The Interrelation between Prison and Community Culture of Violence

Evil doers in society have taken many forms.  As young children, the evil doer takes the form of the boogeyman under the bed, which then turns into the class bully.  Later in life the evil doer is the drug user or beer drinker in high school, but then the evil doer suddenly is the man or woman next door.

Crime in society has always been present, but the person committing the crimes never has a distinctive look.  It could be anyone.  In todays society, there are more violent offenses being committed in schools and the workplace.  These places were once devoid of any violence and crime.  Violence exists within society and believably inside the prison system as well.  Society lives within a prison that it has created for itself, while inmates live inside a physical prison that society built.
Throughout the existence of criminal behavior and violence, man has attempted to theorize societys view and reason for the maladaptive behaviors.  Two criminological theories take a direct stand with the issue of societys prison versus an inmates prison.  The conflict theory and the rational theory express the needs and deficits in both instances, but most importantly, these theories give reason for the violence found in both situations.  The conflict theory is based on the belief that within society there is no individuality, but rather competitiveness with regard to power and values (Byrne, Taxman,  Hummer, 2008).  To better explain how the conflict theory performs in society, look at the underdog.

The underdog is too often stereotyped and assumed to be the deviant or the criminal.  Take for instance the following example.  A homeless man is frequently seen sitting in front of a local grocery begging for spare change from the grocery patrons.  Some patrons give the homeless man money out of concern and pity, while other patrons choose to just keep walking.  Weeks later, the grocery falls victim to a robbery where the two checkout clerks are held at gunpoint for the money contained in the cash registers.  Both clerks are too shaken to be able to give the police an accurate description of the suspect, but patrons quickly reference the homeless man who often frequented the storefront begging for change.  Later in the day, the local police find the homeless man at a soup kitchen eating lunch.  They question the homeless man of his whereabouts earlier in the day.  He explains that he was at the soup kitchen.  The officers speak to the owners of the soup kitchen who confirm that the homeless man was there the entire morning.  The officers now have no real leads to finding the suspect unless one of the clerks recollects a visual memory of the suspect.  The grocery patrons who had offered information in regards to the homeless man automatically assumed that because the man was homeless and begging for change, that he must have been the one who robbed the store.  The conflict theory shows how society is too quick to assume and expect the worst of someone because of an economical or other deficit which lowers their position on the social ladder.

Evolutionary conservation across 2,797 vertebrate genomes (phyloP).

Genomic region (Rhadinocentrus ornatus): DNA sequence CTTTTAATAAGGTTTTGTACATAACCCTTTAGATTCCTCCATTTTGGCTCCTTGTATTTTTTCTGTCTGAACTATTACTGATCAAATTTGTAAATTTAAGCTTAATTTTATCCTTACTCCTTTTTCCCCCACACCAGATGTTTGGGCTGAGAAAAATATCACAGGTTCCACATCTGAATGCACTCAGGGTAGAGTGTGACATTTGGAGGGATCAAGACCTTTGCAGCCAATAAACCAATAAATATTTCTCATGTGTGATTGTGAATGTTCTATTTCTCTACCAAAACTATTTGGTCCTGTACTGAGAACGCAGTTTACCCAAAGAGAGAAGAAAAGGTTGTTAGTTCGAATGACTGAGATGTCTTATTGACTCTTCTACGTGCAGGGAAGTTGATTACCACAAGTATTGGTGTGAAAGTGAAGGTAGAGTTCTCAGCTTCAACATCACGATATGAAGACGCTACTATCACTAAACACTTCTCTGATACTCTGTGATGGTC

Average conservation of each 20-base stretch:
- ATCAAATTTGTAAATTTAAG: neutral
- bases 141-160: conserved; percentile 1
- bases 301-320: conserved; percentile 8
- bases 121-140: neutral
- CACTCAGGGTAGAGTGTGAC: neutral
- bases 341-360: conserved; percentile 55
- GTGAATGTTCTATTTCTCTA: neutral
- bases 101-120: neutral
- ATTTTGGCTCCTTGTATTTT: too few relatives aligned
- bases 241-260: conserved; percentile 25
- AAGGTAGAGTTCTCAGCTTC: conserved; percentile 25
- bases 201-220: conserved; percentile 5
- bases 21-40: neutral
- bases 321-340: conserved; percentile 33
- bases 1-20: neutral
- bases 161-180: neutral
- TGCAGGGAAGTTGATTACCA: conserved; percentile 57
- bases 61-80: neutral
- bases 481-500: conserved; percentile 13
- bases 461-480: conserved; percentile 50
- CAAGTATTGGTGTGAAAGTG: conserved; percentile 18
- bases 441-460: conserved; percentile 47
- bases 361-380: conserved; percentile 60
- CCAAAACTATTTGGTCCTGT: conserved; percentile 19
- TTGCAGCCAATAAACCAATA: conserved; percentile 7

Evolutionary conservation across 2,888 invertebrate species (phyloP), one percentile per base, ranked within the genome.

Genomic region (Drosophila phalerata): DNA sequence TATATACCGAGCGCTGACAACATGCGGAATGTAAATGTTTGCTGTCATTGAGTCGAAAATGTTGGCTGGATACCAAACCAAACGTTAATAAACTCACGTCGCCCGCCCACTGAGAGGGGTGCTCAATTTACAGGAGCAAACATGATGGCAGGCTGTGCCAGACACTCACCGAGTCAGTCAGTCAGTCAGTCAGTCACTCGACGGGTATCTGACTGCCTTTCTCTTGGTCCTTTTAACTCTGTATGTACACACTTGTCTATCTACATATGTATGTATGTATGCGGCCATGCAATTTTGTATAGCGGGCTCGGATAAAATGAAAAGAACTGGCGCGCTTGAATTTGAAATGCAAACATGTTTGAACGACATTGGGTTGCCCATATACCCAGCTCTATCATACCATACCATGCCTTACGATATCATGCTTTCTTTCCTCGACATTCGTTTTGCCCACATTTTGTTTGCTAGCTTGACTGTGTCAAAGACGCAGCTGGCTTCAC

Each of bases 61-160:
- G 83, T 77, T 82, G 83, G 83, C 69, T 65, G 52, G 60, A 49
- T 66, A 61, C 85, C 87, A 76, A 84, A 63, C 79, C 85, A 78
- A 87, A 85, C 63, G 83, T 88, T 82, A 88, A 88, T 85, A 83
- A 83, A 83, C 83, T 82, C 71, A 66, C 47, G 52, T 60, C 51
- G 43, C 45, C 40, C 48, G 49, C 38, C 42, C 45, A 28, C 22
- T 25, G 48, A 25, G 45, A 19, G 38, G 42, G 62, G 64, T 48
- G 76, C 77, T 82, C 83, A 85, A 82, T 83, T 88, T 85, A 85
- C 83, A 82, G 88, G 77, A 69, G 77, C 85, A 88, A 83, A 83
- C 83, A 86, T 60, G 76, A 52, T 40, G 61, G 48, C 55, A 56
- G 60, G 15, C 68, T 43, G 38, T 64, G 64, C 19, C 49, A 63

The rational theory is built around the understanding that each person is responsible for their actions based on thought.  This thought is surmised by making choice decisions in reference to means versus ends, costs, and benefits (Byrne, Taxman,  Hummer, 2008).  Unless an individual is learning disabled or suffered from a biological or psychological condition that makes it virtually impossible to decipher right from wrong, each person is responsible for his or her own actions.  The entire rational theory is based on human nature.
Once an individual has been sentenced to prison, an entirely new chapter of living opens for the soon-to-be inmate.  Inmates who have been incarcerated or paroled have stipulated the only way to survive on the inside is to forget the outside.  It is impossible to co-exist between the two worlds.  The rules of living inside of a prison are pretty self-explanatory.  Talk to no one.  Do not believe anyone.  Trust no one.  Do your own time and not someone elses time.  These rules may sound simple enough, but many lives have been threatened, assaulted, and murdered over these four simple rules (DeRosia, 1998).  Once an inmate is released, by parole or for completion of a sentence, the reunification process begins.  No matter how much time has elapsed from the commencement of an inmates sentence and release is irrelevant.  Re-entering society can prove to be difficult and impossible to many offenders which create a prison on the outside.  Some parolees suffer from nightmares, panic attacks, depression, and even become suicidal when the pressure of succeeding on the outside is compared to life on the inside of a prison.  Prison life is dictated to the point that inmates have little if any choices, where as a recently released offender has the freedom once again to make his or her own choices (DeRosia, V, 1998).  A lack of self-confidence, rehabilitation, employment, and education are reasons for the offenders likelihood to re-offend.